Shenzhen airport set for move to new home
Authorities have an eight-hour window to shift operations – no easy feat, as Hongkongers have learnt
After months of trial runs, Shenzhen's airport shuts at 10pm tonight and will shift operations to its new terminal, with the first flight due to depart just before 8am tomorrow.
At least that is the plan.
As any Hong Kong official can tell you, moving airports is a tricky affair. But a smooth handover would go far in convincing the public the Shenzhen operator can become - as it hopes - China's preferred hopping-off point for short flights in Southeast Asia.
Although airport authorities have not said how many trucks and staff will be involved in the relocation, they maintain the eight hours allotted will be enough. With the move, the airport will permanently close its three existing passenger areas - terminals A and B, and Hall D, and direct all traffic through its 8.5 billion yuan (HK$10.74 billion) new terminal, beginning at 6am tomorrow.
Hong Kong's overnight relocation from Kai Tak to Chek Lap Kok was fluid - at first. It was only after the new passenger and cargo terminals opened for business at dawn that the best-laid plans began to unravel when the airport's central computer system grounded to a halt.
That left the airport without the information it needed to operate baggage handling, tarmac parking and flight information displays. The botched move made headlines around the world, and overshadowed an otherwise proud moment.
The Shenzhen operator hopes to ease the transfer burden by cutting the number of flights by 30 per cent from the usual 600 for the first day. It will also keep down cargo volume and passenger numbers for several days as staff adapt to the change. Nevertheless, the airport plans to accommodate 83,000 passengers tomorrow.
The first flight of the day, home carrier Shenzhen Airlines flight ZH9853 will depart for Hohhot in Inner Mongolia via Wuhan at 7.55am. Flight attendants will hand out souvenirs.
Shenzhen Bao'an International airport extention - Terminal 3
The new terminal, a creation of Italian husband-and-wife architects Massimiliano and Doriana Fuksas, covers 450,000 square metres, and is about triple the size of the existing terminals. It has 200 check-in counters, 200 shops and 62 boarding gates, and can accommodate the largest passenger planes in operation. It is designed to handle 45 million passengers a year by 2020, which would be a 55 per cent increase on last year's figures. Air cargo and mail capacity is predicted to reach two million tonnes a year.
The two main terminals at Hong Kong's airport, by comparison, cover just over 700,000 square metres, have 377 check-in counters and saw 56.5 million passengers last year, according to its airport authority.
But Shenzhen apparently feels comfortable taking on its bigger brother. The operator, the Shenzhen Airport Company, would focus on developing more routes to Southeast Asia and beyond, to make the facility one of the most competitive in China, said deputy general manager Zhang Huai.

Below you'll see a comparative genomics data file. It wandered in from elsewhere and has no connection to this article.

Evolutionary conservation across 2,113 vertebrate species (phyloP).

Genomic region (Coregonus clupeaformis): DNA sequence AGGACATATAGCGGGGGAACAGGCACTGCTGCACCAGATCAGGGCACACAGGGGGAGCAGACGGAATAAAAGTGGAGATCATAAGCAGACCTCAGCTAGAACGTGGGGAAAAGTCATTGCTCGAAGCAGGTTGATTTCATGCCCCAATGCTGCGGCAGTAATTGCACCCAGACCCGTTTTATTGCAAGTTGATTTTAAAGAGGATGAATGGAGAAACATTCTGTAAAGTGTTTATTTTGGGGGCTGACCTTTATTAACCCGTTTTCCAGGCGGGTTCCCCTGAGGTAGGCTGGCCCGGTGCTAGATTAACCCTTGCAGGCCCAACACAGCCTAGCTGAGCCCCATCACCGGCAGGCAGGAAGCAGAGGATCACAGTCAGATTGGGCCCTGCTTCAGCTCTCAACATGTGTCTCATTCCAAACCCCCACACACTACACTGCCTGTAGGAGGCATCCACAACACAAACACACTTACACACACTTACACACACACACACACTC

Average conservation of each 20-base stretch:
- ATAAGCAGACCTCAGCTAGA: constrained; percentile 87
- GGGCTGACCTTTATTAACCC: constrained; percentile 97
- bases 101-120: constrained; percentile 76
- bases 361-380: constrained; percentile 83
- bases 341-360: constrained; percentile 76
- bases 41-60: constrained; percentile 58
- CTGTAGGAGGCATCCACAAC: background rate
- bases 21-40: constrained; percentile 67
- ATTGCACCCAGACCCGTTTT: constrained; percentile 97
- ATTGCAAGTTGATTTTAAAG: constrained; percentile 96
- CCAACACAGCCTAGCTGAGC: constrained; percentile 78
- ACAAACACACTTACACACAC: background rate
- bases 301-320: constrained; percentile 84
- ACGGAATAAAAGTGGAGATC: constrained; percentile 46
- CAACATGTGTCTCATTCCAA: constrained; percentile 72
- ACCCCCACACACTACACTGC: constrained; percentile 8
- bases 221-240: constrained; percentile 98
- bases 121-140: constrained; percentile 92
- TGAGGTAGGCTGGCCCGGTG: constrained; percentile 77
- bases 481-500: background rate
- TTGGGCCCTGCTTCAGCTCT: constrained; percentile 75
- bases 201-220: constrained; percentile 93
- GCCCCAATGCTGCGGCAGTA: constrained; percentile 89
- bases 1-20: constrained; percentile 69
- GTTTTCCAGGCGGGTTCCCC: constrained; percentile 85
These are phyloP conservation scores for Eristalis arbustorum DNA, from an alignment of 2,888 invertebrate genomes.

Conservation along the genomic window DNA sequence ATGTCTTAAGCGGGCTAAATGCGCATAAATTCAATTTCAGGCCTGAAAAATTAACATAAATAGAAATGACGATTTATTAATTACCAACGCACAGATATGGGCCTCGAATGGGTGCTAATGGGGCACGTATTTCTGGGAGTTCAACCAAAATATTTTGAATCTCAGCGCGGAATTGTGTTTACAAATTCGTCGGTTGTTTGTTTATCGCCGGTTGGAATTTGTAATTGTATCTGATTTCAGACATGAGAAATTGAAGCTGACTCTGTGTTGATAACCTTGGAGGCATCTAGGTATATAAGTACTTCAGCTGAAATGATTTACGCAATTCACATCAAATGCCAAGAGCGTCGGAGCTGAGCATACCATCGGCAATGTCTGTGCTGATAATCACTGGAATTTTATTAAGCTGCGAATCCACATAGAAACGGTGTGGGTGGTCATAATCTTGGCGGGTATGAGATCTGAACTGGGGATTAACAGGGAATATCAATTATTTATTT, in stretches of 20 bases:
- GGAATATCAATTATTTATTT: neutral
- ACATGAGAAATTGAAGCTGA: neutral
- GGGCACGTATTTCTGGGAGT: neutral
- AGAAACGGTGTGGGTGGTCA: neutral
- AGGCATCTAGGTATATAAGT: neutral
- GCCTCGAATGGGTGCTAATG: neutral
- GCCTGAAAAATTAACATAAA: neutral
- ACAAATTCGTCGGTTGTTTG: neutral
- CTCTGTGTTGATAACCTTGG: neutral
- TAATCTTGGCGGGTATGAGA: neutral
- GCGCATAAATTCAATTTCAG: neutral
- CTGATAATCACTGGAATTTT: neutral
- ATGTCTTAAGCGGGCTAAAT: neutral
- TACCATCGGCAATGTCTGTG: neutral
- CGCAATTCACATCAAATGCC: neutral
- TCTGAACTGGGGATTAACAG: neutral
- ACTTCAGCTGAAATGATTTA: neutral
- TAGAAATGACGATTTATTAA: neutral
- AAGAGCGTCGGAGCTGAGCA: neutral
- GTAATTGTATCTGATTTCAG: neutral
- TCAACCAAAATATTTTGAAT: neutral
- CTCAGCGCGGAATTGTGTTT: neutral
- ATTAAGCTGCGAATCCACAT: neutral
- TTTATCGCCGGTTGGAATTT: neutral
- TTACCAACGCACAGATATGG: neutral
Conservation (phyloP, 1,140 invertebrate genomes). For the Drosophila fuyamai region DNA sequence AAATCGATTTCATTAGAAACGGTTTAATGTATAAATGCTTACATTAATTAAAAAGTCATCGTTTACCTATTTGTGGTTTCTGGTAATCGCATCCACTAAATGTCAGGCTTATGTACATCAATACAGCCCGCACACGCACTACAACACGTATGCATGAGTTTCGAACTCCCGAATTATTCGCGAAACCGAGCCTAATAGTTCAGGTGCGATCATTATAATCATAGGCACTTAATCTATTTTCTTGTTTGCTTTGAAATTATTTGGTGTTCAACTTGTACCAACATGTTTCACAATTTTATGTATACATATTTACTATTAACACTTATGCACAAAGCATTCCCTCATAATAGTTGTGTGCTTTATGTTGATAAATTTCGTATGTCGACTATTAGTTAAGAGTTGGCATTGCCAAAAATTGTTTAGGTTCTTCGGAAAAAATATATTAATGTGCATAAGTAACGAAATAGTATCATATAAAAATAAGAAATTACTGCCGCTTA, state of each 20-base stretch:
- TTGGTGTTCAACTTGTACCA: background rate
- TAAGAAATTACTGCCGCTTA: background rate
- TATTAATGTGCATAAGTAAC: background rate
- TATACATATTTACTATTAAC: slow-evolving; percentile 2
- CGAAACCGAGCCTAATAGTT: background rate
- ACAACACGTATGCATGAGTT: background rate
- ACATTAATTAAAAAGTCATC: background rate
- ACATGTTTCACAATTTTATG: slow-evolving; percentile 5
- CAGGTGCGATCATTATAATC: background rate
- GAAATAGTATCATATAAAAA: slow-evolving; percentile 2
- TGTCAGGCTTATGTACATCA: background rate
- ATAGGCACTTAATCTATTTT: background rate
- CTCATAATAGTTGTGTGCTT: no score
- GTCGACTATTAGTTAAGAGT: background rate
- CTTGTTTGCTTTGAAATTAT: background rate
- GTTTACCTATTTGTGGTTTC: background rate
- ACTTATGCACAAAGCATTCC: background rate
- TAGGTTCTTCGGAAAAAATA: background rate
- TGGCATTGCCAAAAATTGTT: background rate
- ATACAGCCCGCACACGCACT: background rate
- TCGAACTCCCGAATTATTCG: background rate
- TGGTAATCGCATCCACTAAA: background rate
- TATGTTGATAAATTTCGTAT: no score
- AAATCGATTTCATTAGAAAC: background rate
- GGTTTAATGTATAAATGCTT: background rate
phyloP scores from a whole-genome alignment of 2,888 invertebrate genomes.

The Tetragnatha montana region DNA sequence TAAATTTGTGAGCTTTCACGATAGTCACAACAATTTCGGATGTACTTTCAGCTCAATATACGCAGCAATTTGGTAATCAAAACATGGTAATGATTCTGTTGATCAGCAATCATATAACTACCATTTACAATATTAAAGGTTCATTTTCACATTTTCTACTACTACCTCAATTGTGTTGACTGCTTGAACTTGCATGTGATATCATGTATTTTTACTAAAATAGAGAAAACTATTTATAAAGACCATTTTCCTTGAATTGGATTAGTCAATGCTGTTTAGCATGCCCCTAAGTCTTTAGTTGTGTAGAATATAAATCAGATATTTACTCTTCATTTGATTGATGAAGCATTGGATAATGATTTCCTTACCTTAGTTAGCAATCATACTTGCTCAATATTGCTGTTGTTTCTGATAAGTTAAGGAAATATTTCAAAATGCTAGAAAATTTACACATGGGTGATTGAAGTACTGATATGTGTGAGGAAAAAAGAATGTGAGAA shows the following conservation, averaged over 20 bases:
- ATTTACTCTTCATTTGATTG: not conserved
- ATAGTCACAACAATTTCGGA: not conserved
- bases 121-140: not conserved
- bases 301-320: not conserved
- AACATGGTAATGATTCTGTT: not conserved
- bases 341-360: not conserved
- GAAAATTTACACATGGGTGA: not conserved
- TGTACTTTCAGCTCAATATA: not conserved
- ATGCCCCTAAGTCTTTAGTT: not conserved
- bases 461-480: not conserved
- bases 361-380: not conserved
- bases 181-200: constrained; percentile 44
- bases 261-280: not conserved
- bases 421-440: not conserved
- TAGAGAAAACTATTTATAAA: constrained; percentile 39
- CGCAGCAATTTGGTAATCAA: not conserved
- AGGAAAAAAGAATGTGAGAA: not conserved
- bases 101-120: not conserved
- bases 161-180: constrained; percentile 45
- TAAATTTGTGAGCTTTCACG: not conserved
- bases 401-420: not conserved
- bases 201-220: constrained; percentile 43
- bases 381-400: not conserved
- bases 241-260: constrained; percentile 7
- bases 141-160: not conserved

"We will launch more flights to Indonesia, India, the Philippines, Vietnam, Cambodia, Australia and New Zealand, as well as the Middle East, North America and Europe," Zhang said. "Hong Kong airport is gradually giving up many short-haul routes to Asia. Shenzhen is ready and capable to take them up."
The airport saw its international routes grow by 38 per cent this year, and handles 65 flights a week to Singapore, Bangkok and Kuala Lumpur, among other Southeast Asian cities.
Zhang predicted more Hong Kong passengers would choose to fly overseas from the new terminal. Although Hongkongers can often get cheaper fares if they fly out of Shenzhen, the money saved is often not worth the time spent getting there.
To address that concern, the airport operator is opening 10 bus routes to Hong Kong, Macau, Huizhou , Zhongshan and Dongguan and will run 160 buses a day.
Passengers from Hong Kong or Macau who arrive by ferry can take free shuttles to the new terminal. Fuyong Port, a five-minute bus ride from the terminal, has eight ferry services to Hong Kong and 16 to Macau.
The operator started trial runs with thousands of volunteers and dozens of aircraft in August. But some rehearsal participants expected opening day to be buggy. "I bet a lot of passengers won't be able to reach the check-in counters in time and might even miss their flights," said Linda Guo, who joined a practice exercise on November 18.
"There's no airport express subway line or MTR service directly to the new terminal. The metro ride takes at least an hour from downtown areas like Luohu to the Airport East Station. But from there, it's another 30-minute shuttle bus ride to the terminal's General Transportation Centre.
"Likewise, the flyover from the Guangzhou-Shenzhen expressway has only been open for a few days. Many drivers might easily miss the turn-off," Guo said. "Also, the road signs are quite confusing. I was totally lost trying to find the car park."
Passengers have been told to arrive at the terminal at least two hours before departure for international flights and 90 minutes for domestic ones. Boarding service closes 45 minutes before departure.